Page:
As Lloyd entered features, he took his perfected character and developed a structure that best exploited him. Many of the finest Glasses features follow a variant of the same plot: a young man leaves home in an attempt to enter and succeed in society at large. In Safety Last! (1923), he wants to succeed in the city. In Girl Shy (1924), he wants to succeed as a writer/lover. In the sound film Movie Crazy (1932), his dream is to become a movie star. And in The Freshman—directed by Fred C. Newmeyer and Sam Taylor but, like all the films of his prime, creatively controlled by Lloyd—he wants to be the Big Man on Campus. In all of these films, by a combination of will and determination, he achieves his goal. This is not the typical plot of comedy. It actually has more in common with the then popular rags-to-riches tales of Horatio Alger. In short, this is the Great American Success Story, and Lloyd’s use of it makes him the most American of all the legendary Hollywood clowns.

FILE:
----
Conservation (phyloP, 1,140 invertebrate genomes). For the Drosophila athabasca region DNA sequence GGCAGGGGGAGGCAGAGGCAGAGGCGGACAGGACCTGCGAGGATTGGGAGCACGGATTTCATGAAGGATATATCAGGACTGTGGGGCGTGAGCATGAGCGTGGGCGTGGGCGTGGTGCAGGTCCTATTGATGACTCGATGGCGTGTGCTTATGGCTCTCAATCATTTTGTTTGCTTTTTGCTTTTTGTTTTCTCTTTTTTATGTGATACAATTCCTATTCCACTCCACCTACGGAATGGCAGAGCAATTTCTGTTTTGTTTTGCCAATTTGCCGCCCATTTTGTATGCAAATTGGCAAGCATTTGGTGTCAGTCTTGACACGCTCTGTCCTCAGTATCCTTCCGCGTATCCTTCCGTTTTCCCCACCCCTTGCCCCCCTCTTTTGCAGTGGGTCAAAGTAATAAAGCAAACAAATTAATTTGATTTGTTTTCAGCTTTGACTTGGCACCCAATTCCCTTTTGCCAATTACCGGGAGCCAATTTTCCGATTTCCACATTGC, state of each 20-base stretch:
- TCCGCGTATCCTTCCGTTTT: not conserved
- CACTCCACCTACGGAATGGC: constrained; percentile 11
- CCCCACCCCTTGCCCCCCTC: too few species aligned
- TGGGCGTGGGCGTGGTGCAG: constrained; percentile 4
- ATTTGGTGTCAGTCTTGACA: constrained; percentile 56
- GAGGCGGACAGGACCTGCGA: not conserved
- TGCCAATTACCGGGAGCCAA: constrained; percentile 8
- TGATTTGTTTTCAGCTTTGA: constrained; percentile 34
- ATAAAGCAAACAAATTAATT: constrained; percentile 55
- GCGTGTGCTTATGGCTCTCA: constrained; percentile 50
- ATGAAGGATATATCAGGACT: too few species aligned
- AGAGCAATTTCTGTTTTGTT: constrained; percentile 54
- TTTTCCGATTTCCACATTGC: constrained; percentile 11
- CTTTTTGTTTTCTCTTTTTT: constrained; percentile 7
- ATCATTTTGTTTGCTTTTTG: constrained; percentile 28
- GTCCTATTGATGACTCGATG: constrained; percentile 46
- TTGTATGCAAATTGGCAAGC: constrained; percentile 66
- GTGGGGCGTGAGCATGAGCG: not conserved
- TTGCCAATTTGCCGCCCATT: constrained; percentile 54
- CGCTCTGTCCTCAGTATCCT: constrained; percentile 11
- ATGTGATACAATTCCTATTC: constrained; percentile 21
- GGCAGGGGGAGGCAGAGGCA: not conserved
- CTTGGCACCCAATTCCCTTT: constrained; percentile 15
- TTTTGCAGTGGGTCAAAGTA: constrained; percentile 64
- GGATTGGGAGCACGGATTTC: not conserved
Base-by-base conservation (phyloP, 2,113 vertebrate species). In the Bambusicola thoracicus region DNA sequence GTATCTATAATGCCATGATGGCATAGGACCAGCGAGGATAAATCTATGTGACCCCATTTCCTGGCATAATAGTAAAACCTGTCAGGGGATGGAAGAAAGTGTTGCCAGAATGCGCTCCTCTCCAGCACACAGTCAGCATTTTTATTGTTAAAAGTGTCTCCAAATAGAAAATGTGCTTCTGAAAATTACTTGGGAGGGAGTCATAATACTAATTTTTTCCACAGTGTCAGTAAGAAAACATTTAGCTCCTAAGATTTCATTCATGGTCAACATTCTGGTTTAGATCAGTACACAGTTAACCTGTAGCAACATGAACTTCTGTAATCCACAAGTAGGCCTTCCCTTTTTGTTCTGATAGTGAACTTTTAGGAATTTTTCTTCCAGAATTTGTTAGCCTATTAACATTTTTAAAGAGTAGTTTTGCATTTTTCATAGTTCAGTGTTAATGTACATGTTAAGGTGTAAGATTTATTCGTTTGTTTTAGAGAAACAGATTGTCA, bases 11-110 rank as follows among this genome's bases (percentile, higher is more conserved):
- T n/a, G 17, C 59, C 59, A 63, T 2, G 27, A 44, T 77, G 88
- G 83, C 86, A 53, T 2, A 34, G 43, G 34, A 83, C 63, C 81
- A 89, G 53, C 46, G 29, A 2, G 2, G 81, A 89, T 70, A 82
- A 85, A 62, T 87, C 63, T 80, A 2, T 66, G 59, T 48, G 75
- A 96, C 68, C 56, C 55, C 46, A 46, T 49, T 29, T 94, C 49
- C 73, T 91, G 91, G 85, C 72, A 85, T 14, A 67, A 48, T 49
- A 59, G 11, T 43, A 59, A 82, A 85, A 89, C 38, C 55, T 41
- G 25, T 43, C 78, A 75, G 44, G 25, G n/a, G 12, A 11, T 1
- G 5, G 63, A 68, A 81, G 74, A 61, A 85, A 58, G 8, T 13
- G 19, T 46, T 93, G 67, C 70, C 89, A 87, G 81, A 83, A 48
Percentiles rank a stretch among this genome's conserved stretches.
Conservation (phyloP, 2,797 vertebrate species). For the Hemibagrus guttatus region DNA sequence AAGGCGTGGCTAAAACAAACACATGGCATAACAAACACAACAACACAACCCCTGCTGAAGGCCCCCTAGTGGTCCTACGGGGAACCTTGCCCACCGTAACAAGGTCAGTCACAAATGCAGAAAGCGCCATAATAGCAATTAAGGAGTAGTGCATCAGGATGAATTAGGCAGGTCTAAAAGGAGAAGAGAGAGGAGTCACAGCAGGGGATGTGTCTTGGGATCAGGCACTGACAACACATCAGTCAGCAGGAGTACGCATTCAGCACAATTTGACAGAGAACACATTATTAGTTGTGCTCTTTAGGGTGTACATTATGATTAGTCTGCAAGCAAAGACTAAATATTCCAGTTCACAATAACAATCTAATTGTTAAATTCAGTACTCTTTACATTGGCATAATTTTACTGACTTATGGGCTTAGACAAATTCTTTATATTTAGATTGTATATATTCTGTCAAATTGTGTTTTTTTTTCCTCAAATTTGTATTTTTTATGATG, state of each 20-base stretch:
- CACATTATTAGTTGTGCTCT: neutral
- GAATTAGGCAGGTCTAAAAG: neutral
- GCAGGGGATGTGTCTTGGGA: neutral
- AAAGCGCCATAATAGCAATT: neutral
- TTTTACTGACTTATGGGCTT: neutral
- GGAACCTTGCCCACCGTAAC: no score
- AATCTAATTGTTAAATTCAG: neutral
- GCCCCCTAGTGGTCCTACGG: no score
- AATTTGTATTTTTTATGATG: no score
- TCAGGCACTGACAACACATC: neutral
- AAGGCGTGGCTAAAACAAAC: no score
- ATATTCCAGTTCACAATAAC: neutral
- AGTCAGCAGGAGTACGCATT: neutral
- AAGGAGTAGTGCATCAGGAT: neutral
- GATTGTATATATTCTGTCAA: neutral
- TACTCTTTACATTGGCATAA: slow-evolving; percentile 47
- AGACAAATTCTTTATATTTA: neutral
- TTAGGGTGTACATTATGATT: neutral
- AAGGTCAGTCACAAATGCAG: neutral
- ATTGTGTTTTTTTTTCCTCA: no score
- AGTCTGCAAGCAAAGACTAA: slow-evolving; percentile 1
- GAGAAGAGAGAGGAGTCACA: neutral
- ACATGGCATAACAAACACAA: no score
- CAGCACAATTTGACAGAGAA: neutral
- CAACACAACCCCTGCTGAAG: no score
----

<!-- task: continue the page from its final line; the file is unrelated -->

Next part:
The can-do spirit of this character not only makes him American, it makes him nearly unique in film comedy. The comedian’s natural role is that of the outsider—the one who doesn’t fit in. So it was with Lloyd’s contemporaries. Chaplin’s Tramp was, by his nature, the ultimate outsider. That stance served Chaplin’s comedy, but it also reflected his worldview. In Modern Times (1936), the Tramp begins as a fully integrated member of society: a literal cog in the machine. But this drives him mad, and society spits him out as if he were never there. Buster Keaton had a natural wariness of society. His character sensed that as easily as he could be blown into it, he could be blown out again. Harry Langdon was so alien a creature that he and society could only stare at each other in dazed incomprehension (to paraphrase Nietzsche: When Harry Langdon looks into the abyss, the abyss looks into Harry and says, “What the hell is that?!”). When the talkies arrived, such comedians as W. C. Fields and the Marx Brothers developed an actively confrontational relationship with society. Only Lloyd perceives social success as not only achievable but desirable.